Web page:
At See.Me's exhibition space in Long Island City, Rachel Haot, the city's Chief Digital Officer, spoke about how the city responded to the storm, along with how it will improve the way it uses technology in the future.
“It became clear that social media played a really important role in keeping people informed and safe,” she said.
Haot said that the use of social media to disseminate information helped keep people calm, a fact that shocked her and the mayors office.
“We knew that information was crucial in the event of an emergency, and that's why we activated all of our channels,” Haot said.
To aid the city, Twitter donated “promoted” tweets, which meant that if a Twitter user in New York Dity searched for anything Sandy-related, the city's tweets would appear at the top of the page.
“This is something that goes an incredibly long way, and we see it as almost the future of the emergency broadcast system,” Haot said.
One member of the audience asked Haot about wireless connectivity problems with the city when Sandy hit.
“There are some of us who have concerns about the communications infrastructure being as essential as our water supply,” the audience member asked.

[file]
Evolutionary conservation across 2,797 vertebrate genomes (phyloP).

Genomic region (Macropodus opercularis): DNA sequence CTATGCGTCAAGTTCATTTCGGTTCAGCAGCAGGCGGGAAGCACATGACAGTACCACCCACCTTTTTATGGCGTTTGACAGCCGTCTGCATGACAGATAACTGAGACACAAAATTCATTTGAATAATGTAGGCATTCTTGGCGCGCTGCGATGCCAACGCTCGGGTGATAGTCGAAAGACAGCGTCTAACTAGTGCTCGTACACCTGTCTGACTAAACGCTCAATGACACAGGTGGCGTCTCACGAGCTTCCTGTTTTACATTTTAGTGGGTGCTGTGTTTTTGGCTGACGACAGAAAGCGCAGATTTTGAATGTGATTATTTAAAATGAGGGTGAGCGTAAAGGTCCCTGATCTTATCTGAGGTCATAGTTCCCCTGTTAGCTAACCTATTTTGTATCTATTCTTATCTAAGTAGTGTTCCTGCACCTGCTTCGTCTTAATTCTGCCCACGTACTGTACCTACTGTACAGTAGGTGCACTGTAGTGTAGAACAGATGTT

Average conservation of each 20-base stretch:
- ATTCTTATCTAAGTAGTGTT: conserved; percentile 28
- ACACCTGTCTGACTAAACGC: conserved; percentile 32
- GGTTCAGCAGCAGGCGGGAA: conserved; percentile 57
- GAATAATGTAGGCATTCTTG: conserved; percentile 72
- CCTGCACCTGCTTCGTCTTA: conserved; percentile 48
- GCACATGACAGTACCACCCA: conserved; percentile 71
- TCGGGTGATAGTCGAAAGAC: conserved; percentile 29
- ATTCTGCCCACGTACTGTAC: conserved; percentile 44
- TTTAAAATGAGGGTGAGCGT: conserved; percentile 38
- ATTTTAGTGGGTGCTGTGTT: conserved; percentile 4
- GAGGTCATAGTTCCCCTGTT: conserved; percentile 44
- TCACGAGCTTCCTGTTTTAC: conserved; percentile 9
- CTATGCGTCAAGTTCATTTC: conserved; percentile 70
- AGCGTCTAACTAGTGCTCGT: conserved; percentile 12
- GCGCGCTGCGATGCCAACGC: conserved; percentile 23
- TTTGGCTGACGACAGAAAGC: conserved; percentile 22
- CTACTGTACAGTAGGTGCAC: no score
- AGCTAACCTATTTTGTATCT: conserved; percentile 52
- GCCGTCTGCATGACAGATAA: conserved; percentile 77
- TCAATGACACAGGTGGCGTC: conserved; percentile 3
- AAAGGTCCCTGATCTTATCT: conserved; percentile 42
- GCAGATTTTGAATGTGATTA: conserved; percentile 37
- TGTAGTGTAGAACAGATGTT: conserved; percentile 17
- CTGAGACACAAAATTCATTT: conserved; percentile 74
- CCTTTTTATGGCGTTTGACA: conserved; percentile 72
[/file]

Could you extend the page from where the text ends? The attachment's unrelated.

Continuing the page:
“The city is looking into making the wireless network stronger and the issue has come up multiple times,” Haot said.
Jessica Lawrence, managing director of NY Tech Meetup, used her apartment as “command central” in the wake of Sandy. She used her list of 29,000 members to ask for volunteers and to create NY Tech Responds, a website that posted Hurricane Sandy relief information.
Her initial email received 900 responses from people who were willing to give their time to help work on the website and use social media to spread the word on relief efforts.
“I knew that tech platforms were something that was key in helping recovery happen fast, and I figured there would be additional support that was needed,” Lawrence said.
Rachel Haot NYC's Chief Digital Officer speaking at Queens Tech Meetup.